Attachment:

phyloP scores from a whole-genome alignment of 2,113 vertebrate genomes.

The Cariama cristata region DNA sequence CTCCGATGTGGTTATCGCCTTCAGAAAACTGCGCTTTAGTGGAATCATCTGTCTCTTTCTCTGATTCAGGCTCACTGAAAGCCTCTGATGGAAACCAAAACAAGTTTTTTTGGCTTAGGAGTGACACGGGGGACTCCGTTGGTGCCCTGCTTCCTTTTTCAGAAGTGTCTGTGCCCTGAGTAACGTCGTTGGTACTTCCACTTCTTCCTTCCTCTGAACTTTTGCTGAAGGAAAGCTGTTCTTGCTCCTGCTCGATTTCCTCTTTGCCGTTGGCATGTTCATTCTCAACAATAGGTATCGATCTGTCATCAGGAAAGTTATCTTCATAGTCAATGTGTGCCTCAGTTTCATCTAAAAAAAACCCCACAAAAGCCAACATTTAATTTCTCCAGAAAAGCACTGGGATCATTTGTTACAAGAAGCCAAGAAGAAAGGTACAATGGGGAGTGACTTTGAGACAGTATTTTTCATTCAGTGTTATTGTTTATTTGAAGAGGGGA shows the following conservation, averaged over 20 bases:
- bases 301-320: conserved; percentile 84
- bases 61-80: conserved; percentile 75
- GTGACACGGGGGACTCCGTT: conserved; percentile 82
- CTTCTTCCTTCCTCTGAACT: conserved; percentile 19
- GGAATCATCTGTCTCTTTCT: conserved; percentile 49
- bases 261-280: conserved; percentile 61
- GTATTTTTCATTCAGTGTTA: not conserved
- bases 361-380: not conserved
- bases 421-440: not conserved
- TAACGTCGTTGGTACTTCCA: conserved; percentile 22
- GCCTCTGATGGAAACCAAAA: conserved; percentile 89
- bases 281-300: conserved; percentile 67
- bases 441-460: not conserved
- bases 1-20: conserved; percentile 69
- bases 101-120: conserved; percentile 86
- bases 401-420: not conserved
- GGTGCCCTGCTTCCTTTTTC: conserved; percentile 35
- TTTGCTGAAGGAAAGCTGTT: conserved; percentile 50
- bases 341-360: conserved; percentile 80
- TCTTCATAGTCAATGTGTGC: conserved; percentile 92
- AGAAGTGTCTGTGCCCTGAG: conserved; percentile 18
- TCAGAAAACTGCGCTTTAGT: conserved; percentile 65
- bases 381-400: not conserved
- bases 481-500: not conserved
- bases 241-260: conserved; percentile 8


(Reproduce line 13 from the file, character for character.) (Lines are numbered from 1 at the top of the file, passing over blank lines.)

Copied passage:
- GCCTCTGATGGAAACCAAAA: conserved; percentile 89